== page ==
As of today, I have almost 5,000 songs on my computer. In 2000, I went to a show in New York City called Pokemon Live, and after my seven-year-old heart palpitated at the sound of Ash Ketchum’s beautiful onstage voice, I couldn’t resist buying the soundtrack. It was that moment that began my true addiction to music. The next 13 years of my life would be filled with downloading even more songs that I’d organize into sappy break-up playlists, birthday gift mixtapes, and a perfectly polished iTunes library.
My iTunes library is like a digital version of my brain, my innermost thoughts and memories laid out in the form of songs and playlists. There’s something extremely personal about sharing your favorite song with a friend, and there are few things worse than watching your friend’s face turn from open-minded and eager to listen to apathetic and disappointed when the song is played. Does anybody else become strangely insulted when they play music for someone who, half way through, just doesn’t like it? “Wait! The best part is coming!” you say, as time seems to slow down and “the best part” never seems to arrive. At two minutes in, your friend’s pursed lips and narrow eyes do not lie. She hates it.
I’ve seen my share of skeptical eyes and heard my share of “it’s not that bad” when I show people my favorite songs. It has made me wonder, though: Why do I listen to what I listen to? Do I simply like the way a song sounds, or is it something deeper? Our music taste says a lot about where we want to belong socially, and I think we subconsciously alter our sound preference to that which belongs to a certain group of people. I’m not ashamed to admit that one of my favorite genres of music is pop. Sometimes I just want to listen to Taylor Swift to enter a culture of doodled notebook hearts and romantic idealism. Or I want to tap into my inner power girl and listen to Christina Aguilera. Or maybe I want to have some fun, and Carly Rae Jepsen has that covered for me.
Lately, I’ve encountered a musical hierarchy of coolness when I talk about music with my friends. I’m saddened to report that it looks like pop music is near the bottom of this hierarchy. I mean, I once thought that popular songs were cool (Popular? Trendy? Cool? Are these words no longer synonymous?), but the opposite appears to be true. It’s almost like it’s cool not to be able casually to engage in a conversation about pop music. I’ve even heard of people who stop listening to an artist when that artist gets on the radio and thus becomes somewhat mainstream. While pop music is the plankton of the cool music food chain, familiarity with alternative or underground music is giving people an edge of cool that those of us who like mainstream music will simply never achieve. We will forever be dense, brainwashed recipients of the mass media industry.
Well, ouch. To that I say: But pop music is fun! Everyone likes to have fun, and being above fun is not how you do fun. And as a sociology and communications double major who has been trained to look critically at the inner workings of the media, I can recognize that some mainstream music is mass-produced by the same group of producers and writers. However, similar to enjoying a huge brownie that I know has 500 grams of fat and 1,000 calories, I can enjoy a song that may be a bit processed and not have it be a reflection of my ability to think or of my intelligence. And is it cool to deny yourself of a delicious chocolate brownie just because it’s unhealthy? Absolutely not.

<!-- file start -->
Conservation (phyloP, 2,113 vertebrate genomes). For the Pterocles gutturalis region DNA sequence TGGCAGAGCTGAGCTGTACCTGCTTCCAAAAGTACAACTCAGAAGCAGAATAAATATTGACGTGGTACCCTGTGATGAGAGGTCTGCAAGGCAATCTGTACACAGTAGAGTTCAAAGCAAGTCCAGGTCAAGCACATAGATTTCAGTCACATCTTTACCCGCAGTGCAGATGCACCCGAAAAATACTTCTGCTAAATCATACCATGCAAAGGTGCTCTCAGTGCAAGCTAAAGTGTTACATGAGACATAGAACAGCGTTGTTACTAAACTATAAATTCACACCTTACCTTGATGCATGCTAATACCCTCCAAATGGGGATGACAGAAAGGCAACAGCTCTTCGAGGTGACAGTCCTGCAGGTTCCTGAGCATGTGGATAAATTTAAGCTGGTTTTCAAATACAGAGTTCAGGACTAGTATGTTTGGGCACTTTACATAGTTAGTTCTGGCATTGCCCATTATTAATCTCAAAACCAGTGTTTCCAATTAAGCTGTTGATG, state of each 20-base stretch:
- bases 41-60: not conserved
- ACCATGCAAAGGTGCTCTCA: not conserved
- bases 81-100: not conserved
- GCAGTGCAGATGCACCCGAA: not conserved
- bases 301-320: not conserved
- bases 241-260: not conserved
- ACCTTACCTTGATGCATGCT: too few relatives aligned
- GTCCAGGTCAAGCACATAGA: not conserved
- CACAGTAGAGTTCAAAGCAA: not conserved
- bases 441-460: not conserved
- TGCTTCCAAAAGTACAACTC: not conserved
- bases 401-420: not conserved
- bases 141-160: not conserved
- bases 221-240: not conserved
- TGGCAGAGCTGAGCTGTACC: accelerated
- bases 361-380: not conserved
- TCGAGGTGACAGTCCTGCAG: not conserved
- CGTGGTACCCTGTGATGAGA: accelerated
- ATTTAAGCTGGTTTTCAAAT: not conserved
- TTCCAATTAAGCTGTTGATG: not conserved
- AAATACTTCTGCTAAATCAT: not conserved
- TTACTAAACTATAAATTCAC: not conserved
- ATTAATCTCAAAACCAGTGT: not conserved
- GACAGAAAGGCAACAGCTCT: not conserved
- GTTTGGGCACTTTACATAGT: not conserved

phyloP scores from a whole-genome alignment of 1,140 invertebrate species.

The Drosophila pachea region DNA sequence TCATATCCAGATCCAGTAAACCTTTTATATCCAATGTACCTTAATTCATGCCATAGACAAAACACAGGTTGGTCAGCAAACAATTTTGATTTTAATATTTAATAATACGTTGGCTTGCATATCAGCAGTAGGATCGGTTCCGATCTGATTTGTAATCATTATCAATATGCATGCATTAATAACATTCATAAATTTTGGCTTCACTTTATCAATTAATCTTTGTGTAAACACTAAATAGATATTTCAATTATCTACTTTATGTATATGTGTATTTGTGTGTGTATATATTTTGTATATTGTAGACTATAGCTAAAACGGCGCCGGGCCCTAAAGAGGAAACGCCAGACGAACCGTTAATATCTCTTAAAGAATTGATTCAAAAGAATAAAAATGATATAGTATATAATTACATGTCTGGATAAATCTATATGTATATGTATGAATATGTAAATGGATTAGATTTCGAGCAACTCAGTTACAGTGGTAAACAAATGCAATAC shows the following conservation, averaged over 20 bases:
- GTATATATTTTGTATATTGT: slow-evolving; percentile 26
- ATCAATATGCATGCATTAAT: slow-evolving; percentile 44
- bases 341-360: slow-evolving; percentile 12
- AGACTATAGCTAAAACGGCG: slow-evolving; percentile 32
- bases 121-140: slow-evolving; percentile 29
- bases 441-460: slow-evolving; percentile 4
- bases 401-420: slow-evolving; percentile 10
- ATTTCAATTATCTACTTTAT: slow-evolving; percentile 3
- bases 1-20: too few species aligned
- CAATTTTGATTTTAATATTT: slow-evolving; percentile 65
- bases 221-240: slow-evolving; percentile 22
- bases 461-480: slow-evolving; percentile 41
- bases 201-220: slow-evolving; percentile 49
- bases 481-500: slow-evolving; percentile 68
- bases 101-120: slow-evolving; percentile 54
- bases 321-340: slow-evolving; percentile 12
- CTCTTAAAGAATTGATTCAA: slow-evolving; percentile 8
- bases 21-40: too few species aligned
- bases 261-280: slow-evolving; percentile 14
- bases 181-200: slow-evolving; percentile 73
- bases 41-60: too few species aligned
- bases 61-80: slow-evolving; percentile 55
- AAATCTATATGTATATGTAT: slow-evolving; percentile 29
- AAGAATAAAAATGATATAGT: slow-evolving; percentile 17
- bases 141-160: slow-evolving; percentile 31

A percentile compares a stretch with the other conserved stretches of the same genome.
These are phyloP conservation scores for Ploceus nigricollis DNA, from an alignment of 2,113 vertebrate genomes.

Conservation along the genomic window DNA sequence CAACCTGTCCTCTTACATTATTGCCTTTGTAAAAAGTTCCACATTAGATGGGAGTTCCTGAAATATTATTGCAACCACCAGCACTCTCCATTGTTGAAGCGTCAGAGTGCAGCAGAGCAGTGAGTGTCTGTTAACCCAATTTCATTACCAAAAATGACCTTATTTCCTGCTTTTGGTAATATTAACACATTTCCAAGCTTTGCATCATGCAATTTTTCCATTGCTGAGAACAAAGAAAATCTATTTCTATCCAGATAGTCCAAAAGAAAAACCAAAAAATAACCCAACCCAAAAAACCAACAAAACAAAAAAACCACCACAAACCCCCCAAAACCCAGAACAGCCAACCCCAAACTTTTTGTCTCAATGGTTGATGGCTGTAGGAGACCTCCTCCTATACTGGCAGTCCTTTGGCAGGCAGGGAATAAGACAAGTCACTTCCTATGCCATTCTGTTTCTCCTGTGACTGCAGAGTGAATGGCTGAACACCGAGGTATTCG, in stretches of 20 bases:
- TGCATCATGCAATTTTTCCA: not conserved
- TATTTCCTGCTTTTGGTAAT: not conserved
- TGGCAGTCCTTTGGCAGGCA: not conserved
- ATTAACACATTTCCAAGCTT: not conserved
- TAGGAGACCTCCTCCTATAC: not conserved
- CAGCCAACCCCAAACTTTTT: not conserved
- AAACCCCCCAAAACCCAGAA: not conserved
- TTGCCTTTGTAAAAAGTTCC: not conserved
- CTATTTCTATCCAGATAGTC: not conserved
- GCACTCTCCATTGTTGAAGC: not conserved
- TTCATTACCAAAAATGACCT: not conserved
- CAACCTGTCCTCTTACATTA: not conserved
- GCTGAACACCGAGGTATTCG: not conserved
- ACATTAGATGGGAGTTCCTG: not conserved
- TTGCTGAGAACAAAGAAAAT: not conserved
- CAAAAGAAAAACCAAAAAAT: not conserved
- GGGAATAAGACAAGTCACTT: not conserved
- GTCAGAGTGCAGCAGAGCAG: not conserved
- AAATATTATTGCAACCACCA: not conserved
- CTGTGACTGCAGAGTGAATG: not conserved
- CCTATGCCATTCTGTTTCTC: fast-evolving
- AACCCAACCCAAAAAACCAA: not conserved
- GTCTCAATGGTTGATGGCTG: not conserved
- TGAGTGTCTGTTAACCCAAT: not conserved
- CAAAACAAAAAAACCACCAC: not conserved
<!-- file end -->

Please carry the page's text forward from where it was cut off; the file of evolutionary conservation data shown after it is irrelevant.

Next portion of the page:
Acquainting yourself with pop music connects you to a wider range of people. I love that I can connect to my 12-year-old campers as well as to my college friends when I un-ironically listen to Justin Bieber. I love that I’ll be able to scream the lyrics to Flo-Rida at a party this weekend. Listening to pop music will not remove your status as a competent member of society, and not everything you listen to must prove how deep and analytical you are. In fact, you don’t have to prove anything to anyone when you listen to music. Accepting pop music is really teaching you to care a little bit less about what people think.
Of course, since I’m talking about pushing past your musical boundaries, I’d be a hypocrite if I said I only listen to pop. I dabble in a little bit of everything, from rap to ’90s dance and techno to indie. I love The Beatles as much as I love Fleetwood Mac as much as I love Snoop Dogg and Jay-Z. Music (even those of the “uncool” variety like pop), much like an unhealthy dessert, is an important element of American culture. It’s time we allow ourselves to enjoy the silly beats and the serious lyrics without feeling stupid or guilty. You can jam to “Call Me Maybe” and indulge in the profundity of Fiona Apple. You can get weird to Ke$ha and get indie to Lana del Rey. Enjoying what’s popular or “synthesized” doesn’t mean you have to reject what’s not, and visa versa. And it’s the real cool kids who know that.
Editor’s Note: The views presented in this column are those of the author alone and do not represent the views of The Heights.